Wow. Our experiment is off to a great start—let's see if we can finish it off sooner than expected.
In the aftermath of the horrific shooting in Aurora, Colorado, I thought the below piece I wrote over two years ago deserved reposting. By the way, I would add that after the Gabby Giffords assassination attempt, the president disappointed gun-control advocates by not using the moment to address gun violence with specific and forceful policies, such as an assault weapons ban.
—By David Corn
| Fri May. 21, 2010
When Mexican President Felipe Calderon addressed the US Congress on Thursday, he called for the United States to reinstate the ban on assault weapons that expired in 2004 under the Bush administration. Calderon noted that a ban on these weapons, which are flowing south across the border to violent drug cartels, could help Mexico reduce the horrific violence that has seized parts of that country.
Calderon might be forgiven for assuming that this would be a reasonable request to make to the Obama administration. While campaigning for the presidency, candidate Barack Obama backed permanently reinstating the ban. After he assumed office, his administration quickly announced it would proceed on this front. On February 25, 2009, Attorney General Eric Holder declared,
As President Obama indicated during the campaign, there are just a few gun-related changes that we would like to make, and among them would be to reinstitute the ban on the sale of assault weapons.
Holder specifically noted that resurrecting the ban would reduce the number of guns pouring into Mexico and fueling the violence there.
Compare Holder's unequivocal statement to how the White House these days addresses the matter. Hours after Calderon's appearance on Capitol Hill, press secretary Robert Gibbs was asked about this issue. Here's the full exchange:
Q: Robert, speaking of President Calderón, this morning in his address to Congress, he asked lawmakers to reinstate the assault weapons ban, something the President has supported in the past. Does the President still support that and does he plan to lean on Congress to make progress?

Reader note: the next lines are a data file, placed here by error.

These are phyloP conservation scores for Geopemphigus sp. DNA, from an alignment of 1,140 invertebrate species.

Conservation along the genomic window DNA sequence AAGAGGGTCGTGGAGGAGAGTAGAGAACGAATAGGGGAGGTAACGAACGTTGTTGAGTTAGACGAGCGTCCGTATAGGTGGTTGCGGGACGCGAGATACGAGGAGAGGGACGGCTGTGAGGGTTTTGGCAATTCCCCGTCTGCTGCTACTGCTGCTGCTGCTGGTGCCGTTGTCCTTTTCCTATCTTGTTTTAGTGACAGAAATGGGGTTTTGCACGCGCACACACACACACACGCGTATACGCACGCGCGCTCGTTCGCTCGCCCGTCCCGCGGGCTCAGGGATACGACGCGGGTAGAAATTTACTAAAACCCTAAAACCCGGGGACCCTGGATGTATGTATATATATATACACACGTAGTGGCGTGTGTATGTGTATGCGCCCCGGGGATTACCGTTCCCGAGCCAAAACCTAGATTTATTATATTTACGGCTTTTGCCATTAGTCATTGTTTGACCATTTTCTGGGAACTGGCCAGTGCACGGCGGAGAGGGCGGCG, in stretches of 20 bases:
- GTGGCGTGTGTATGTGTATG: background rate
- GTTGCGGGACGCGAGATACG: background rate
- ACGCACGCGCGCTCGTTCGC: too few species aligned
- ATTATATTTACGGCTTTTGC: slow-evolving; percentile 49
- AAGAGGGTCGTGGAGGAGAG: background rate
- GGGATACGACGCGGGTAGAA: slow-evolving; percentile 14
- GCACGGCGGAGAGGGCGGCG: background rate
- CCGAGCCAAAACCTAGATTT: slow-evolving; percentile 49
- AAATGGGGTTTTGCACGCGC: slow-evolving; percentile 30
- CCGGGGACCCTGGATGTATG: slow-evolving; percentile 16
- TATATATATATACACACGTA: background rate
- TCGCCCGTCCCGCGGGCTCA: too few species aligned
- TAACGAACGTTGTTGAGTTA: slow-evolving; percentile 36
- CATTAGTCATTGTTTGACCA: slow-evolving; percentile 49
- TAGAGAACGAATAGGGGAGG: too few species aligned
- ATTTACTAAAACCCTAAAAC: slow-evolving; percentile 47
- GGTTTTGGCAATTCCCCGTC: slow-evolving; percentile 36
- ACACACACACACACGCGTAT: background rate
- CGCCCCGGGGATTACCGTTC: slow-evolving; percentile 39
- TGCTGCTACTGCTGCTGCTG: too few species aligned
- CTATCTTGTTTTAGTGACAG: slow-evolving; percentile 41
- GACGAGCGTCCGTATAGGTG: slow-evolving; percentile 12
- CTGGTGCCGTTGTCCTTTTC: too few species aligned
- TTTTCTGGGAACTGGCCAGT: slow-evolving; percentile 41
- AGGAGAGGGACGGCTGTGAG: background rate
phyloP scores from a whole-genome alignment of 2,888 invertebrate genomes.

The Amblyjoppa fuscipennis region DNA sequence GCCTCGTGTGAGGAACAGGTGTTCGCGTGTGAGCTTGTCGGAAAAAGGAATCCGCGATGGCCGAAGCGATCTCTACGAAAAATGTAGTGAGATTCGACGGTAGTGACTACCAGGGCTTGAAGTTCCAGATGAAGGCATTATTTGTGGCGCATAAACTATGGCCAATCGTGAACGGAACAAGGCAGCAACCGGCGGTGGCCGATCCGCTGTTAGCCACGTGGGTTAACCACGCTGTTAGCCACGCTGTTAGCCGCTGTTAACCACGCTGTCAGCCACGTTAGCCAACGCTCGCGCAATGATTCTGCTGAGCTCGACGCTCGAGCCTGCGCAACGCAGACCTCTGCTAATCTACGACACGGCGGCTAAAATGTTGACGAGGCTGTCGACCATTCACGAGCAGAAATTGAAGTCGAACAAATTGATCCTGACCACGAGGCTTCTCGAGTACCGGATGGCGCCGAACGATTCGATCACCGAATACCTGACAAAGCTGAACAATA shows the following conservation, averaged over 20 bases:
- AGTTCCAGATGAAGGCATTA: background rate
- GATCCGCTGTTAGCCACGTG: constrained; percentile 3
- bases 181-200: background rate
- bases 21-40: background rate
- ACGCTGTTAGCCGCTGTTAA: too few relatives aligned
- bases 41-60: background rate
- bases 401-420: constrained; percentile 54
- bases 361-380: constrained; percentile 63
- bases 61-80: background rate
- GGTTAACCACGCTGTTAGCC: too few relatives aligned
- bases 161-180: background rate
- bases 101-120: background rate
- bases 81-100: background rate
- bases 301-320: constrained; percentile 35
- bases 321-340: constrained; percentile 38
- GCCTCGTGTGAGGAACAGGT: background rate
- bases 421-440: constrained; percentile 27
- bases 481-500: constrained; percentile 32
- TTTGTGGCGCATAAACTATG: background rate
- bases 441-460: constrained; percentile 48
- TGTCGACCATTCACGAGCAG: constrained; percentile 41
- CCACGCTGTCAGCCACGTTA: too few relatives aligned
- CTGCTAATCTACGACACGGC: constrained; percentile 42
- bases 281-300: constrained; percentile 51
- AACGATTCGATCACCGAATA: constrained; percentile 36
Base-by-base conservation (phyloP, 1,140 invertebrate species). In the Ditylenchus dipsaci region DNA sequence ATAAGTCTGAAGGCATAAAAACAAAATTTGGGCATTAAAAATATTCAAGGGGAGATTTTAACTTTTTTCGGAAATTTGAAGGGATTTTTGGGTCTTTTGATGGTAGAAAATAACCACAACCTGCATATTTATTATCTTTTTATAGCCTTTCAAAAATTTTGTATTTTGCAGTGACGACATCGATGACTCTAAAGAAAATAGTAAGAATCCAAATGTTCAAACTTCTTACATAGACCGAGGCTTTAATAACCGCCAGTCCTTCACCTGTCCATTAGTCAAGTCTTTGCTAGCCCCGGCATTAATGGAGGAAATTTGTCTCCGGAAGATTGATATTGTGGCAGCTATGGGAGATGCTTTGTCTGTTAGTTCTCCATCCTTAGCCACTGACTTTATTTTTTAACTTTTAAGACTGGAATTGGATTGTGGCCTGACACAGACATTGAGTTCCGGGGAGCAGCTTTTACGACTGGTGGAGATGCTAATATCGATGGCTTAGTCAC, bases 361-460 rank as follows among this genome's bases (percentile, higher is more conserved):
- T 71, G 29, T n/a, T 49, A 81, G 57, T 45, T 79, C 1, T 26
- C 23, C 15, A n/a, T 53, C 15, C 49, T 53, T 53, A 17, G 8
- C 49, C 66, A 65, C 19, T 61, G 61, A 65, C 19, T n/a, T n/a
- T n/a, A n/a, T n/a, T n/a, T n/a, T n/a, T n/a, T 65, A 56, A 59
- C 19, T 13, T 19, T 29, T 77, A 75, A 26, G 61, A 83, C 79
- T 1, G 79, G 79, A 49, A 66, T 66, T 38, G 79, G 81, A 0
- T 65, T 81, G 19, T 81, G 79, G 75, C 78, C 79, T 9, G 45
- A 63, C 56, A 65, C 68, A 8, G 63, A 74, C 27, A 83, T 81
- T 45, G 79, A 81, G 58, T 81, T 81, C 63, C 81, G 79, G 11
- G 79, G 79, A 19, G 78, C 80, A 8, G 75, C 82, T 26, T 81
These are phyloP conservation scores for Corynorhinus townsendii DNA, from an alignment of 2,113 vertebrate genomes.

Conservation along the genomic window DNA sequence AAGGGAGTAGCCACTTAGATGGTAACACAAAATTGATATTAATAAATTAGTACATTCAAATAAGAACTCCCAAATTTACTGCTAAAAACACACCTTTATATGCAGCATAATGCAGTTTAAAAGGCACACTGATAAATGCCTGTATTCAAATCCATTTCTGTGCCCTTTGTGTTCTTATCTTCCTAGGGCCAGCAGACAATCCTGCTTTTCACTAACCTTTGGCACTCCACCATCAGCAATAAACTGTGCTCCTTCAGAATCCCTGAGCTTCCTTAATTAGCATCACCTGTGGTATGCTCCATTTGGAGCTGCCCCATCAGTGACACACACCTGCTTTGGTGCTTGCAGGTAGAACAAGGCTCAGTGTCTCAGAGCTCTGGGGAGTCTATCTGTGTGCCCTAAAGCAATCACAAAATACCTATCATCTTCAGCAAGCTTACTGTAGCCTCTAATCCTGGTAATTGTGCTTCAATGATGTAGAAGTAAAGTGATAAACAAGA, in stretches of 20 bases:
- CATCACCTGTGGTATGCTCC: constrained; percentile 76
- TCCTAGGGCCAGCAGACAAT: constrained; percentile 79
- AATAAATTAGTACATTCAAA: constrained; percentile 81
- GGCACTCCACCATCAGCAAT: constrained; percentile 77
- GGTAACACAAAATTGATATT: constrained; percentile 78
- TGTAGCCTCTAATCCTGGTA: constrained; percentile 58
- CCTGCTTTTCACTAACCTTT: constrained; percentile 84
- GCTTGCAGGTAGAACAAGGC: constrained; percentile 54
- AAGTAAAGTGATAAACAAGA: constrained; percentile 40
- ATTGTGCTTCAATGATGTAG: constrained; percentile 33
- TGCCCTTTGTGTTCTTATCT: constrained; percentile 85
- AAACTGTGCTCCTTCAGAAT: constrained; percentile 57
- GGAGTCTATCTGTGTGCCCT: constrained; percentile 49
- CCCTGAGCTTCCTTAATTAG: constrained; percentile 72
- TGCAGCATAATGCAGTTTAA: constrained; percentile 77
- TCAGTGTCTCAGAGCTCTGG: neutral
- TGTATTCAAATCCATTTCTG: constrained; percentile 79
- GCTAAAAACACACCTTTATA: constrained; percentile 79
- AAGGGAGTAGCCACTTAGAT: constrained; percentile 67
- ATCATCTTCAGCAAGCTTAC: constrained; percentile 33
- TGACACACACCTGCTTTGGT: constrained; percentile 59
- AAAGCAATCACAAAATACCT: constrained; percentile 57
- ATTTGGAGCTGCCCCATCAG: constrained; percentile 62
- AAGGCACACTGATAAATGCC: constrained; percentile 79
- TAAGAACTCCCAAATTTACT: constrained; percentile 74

GIBBS: I would — because the President largely got asked this question yesterday about both drugs and weapons moving across the border, I’d point you to the answer that he gave about increased inspections on cargo that’s moving from the north to the south.
You know the rest. At Obama's joint press conference with Calderon the previous day, this is what the president said,
Through increased law enforcement on our side of the border, we’re putting unprecedented pressure on those who traffic in drugs, guns, and people. We’re working to stem the southbound flow of American guns and money, which is why, for the first time, we are now screening 100 percent of southbound rail cargo.
Nothing about an assault weapons ban. A Mexican journalist followed up and asked Obama, "Shouldn’t there be an initiative that will regulate guns as they are sold? Is there going to be a ban?" Obama again talked about interdiction efforts and didn't address the assault weapons ban.
Not only will the White House not make good on candidate Obama's promise to revive the ban or Holder's announced decision to do so, it won't even talk about the assault weapons ban. Not a word. The reason is obvious: Obama and his aides don't want to spark a backlash from the NRA and voters who cling to their guns—especially as Democrats ride toward a difficult mid-term election. On this dicey topic, Obama cares most about ducking a political bullet.